Even if the government goes ahead to use the state of emergency clause to reopen parliament there will still be disagreements over which Bill parliament should pass.

The majority of the officials who were in the now disbanded National Reforms Authority (NRA) accuse the parliament of dismembering the initial Bill they submitted.

They say the parliament sneaked in new amendments and removed others to create a Bill that doesn’t reflect the people’s views.

The Senate has reservations about the parliament’s changes and appears sympathetic to the NRA’s view that the Bill should not be outrageously different to what the people suggested.

The Lesotho Council of NGOs (LCN), which facilitated this week’s dialogue, is reportedly not hostile to recalling parliament but wants parliament to pass the initial Bill from the NRA without changes.

MPs however insist they will not take instructions from any other institution because only parliament has the power to make laws.

But even if they agree to reopen parliament and find each other on which Bill to pass, there is likely to be another problem.

Advocate Tekane Maqakachane believes there is no legal loophole that the government can use to recall parliament.

“There is absolutely no loophole to use for that. There is no state of emergency to justify such,” Advocate Maqakachane said.

“The law is the law. You cannot violate it because you have created your own crisis by failing to do things on time.”

He said even if the government insists on violating the constitution by recalling parliament, the MPs will quickly find themselves in another legal jam.

He said several of the amendments that were before parliament require a referendum before they get royal assent. These include the changes to the Bill of Rights and changes to the structure of the judiciary.

“These are what we call double entrenched clauses and they are part of the Bill that some are saying parliament should be recalled to pass,” Advocate Maqakachane said.

“The trouble is that a referendum can only be held no less than two months and not more than six months after it has been passed by parliament.”

This, Advocate Maqakachane said, means there is no way the amendments can be legally passed before the October 7 election even if parliament is recalled.

His strong legal view is shared by several other lawyers who spoke to thepost.

That could indicate that there is a real possibility that a decision to recall parliament could be legally challenged. If that happens, the matter would no longer be in the government’s hands but would play out in the courts.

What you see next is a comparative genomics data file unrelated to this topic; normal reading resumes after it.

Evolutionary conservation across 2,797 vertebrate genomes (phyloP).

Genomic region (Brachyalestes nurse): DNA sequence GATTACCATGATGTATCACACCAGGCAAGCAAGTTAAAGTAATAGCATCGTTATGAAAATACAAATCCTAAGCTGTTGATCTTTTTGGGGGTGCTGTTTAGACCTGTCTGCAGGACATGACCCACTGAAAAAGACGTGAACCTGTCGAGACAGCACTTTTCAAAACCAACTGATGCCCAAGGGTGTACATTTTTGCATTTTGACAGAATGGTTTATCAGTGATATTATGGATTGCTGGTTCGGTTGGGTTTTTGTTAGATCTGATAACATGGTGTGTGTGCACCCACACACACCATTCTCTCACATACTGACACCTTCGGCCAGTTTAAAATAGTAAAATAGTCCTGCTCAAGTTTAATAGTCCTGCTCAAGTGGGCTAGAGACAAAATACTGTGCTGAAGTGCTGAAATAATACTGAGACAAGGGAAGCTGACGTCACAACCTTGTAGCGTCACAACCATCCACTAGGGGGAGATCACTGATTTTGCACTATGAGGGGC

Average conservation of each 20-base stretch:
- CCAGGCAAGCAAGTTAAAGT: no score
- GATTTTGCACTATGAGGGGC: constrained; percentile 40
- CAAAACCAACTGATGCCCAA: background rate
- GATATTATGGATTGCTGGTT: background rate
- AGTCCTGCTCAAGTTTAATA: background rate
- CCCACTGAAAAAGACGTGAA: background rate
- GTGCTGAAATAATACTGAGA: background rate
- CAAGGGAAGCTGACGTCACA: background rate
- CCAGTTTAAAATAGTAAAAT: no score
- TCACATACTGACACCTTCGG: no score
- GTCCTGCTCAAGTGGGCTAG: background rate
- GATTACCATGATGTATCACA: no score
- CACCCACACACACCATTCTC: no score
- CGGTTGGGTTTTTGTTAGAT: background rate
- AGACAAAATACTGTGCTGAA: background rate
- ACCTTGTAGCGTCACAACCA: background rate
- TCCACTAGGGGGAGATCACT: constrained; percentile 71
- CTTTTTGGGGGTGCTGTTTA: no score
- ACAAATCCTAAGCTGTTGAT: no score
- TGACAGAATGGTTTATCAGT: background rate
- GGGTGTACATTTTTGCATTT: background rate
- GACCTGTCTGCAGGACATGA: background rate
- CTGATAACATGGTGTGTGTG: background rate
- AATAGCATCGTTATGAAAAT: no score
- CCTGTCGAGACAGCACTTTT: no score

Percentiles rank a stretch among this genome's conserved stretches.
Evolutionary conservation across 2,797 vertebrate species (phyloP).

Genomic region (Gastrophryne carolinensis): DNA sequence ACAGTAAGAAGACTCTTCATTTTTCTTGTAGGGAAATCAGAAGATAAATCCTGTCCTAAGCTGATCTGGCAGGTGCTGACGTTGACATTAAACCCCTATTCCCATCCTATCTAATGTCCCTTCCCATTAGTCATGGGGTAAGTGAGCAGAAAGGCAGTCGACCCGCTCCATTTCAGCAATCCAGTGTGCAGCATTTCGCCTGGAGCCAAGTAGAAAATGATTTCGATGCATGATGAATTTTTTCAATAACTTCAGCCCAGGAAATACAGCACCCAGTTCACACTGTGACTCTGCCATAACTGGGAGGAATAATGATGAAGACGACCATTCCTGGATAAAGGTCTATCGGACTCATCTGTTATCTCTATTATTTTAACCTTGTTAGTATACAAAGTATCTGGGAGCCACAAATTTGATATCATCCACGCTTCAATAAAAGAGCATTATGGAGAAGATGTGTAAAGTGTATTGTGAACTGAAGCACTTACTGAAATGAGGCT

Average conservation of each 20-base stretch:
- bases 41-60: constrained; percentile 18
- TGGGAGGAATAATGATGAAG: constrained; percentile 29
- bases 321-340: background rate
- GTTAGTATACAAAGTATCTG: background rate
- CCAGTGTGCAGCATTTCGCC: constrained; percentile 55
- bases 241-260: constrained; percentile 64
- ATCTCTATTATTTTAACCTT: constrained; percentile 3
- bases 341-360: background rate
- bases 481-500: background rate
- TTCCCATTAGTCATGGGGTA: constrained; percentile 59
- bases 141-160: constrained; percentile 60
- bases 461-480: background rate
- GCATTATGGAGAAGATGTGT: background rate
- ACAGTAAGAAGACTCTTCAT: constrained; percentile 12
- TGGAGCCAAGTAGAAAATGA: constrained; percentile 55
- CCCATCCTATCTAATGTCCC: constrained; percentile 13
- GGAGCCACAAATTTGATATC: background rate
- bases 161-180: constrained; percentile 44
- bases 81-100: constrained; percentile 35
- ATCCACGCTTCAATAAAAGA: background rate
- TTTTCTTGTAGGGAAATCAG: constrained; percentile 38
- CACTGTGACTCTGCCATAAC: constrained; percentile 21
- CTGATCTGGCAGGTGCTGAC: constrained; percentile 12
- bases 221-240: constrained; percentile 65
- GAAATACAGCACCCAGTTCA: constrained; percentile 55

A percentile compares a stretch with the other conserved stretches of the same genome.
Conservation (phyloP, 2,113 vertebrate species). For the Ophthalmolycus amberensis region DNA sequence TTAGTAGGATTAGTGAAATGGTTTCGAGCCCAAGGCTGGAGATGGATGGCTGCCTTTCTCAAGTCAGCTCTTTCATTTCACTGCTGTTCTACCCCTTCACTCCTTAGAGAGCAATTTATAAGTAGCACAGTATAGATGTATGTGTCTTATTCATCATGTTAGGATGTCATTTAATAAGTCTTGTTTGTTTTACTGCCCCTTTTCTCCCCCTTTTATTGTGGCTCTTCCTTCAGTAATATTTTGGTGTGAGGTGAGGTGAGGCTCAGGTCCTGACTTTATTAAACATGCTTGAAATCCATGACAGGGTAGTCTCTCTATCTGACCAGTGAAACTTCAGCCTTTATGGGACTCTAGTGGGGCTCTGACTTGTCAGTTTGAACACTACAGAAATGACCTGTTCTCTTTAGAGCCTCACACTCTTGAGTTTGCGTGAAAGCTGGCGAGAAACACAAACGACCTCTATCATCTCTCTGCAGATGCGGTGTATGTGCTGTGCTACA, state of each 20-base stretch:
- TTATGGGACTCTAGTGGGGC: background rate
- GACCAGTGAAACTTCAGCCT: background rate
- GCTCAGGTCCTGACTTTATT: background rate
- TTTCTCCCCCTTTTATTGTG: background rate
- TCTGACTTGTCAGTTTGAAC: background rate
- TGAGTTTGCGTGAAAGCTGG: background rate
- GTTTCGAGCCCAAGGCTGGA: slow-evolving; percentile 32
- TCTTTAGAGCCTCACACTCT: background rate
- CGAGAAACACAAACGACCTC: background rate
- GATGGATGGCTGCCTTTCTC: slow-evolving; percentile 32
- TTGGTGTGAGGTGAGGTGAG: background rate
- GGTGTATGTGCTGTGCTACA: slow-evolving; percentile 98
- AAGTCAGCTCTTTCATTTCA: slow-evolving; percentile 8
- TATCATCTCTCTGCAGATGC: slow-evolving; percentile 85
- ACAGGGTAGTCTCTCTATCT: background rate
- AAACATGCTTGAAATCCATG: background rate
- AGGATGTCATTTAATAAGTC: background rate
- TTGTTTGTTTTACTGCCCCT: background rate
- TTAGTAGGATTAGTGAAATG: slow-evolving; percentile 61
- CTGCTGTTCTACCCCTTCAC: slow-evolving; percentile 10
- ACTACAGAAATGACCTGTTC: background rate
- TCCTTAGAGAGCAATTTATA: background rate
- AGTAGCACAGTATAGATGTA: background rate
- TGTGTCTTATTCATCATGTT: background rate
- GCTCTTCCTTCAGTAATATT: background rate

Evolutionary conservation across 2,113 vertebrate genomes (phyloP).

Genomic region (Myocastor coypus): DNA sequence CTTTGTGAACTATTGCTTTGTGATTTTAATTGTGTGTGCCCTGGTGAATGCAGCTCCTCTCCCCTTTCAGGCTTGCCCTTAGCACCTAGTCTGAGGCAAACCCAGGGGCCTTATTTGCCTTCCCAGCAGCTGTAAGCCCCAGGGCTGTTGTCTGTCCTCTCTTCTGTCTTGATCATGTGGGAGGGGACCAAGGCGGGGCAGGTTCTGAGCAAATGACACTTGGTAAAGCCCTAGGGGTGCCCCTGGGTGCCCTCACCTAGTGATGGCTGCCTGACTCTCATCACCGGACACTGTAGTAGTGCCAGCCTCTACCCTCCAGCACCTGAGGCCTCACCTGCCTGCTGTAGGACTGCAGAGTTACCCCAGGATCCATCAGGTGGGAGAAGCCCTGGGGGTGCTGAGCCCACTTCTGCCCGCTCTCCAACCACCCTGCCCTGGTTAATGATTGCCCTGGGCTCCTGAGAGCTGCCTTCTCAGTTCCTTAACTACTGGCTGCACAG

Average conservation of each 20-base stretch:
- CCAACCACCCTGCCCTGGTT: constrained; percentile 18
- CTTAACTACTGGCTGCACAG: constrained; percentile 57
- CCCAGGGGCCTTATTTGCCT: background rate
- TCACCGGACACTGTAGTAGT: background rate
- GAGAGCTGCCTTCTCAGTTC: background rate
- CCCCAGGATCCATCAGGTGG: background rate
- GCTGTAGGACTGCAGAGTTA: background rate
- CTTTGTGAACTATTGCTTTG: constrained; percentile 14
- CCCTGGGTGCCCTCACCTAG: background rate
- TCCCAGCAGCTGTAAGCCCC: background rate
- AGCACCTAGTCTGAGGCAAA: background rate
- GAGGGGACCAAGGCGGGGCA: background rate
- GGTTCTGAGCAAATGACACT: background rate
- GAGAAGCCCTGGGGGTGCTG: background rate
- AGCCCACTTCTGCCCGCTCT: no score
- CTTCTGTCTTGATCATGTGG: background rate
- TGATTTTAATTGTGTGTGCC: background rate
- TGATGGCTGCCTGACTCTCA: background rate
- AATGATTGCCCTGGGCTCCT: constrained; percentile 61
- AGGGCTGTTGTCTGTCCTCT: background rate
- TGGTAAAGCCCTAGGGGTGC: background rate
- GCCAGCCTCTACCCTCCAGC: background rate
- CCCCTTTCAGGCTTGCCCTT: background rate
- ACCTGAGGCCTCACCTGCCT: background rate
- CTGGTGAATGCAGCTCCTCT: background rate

An epic legal battle might be looming.

Nkheli Liphoto

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Moleleki’s security guards, car withdrawn



MASERUTHE government has withdrawn security guards and a vehicle allocated to the official leader of parliament Monyane Moleleki.

The vehicle was taken away last Friday.

Moleleki could not be reached for comment but his Alliance of Democrats (AD) spokesman, Thuso Litjobo, confirmed the development.

The position of official leader of opposition in parliament is equivalent to that of a deputy minister and is entitled to the use of a government vehicle and security guards.

Even when the King dissolves parliament and calls for fresh elections, ministers and their deputies do not lose their entitlements such as cars or security.

The same goes for the official leader of opposition in parliament, the Speaker and his deputy.

Litjobo said the withdrawal of the vehicle and security was meant to ensure that Moleleki did not have resources to campaign for the October 7 general elections.

He said this was unfair since all ministers and their deputies still have access to state resources to campaign.

“Our leader is still entitled to those benefits,” Litjobo said.

“We do not have the power to do anything about this.”

Litjobo said they were shocked when they learnt that Moleleki’s security, staff, salary and everything had been taken away.

“For now the only thing we can do as a party is to complain,” he said.

Moleleki has been the official leader of opposition in parliament since the establishment of the Moeketsi Majoro-led government in 2019.

The Thomas Thabane-led government which began its tenure in 2017, in which Moleleki was the deputy prime minister, collapsed and Moleleki’s party was the largest in the opposition, making him leader of opposition.

As the official leader of the opposition, the Constitution grants Moleleki some benefits.

Among these, he has an office, staff, salary, a vehicle, and free fuel.

Moleleki had qualified to be the leader of opposition with his 11 MPs although most of them have since joined other political parties.

The army spokesman, Captain Sakeng Lekola, told thepost that he was not aware of the removal of Moleleki’s security.

“Such things can be asked to the government,” Captain Lekola said.

The Prime Minister’s spokesman, Buta Moseme, said the premier’s office is not responsible for the installation or removal of entitlements of the leader of opposition.

The government spokesman, Communications Minister Sam Rapapa, said the questions should be directed at the Clerk of Parliament Fine Maema.

Maema’s phone was ringing unanswered last night.

Deputy Prime Minister Mathibeli Mokhothu, who is the leader of parliament, could not be reached for comment last night.

Nkheli Liphoto

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ABC at war over Thetsane candidate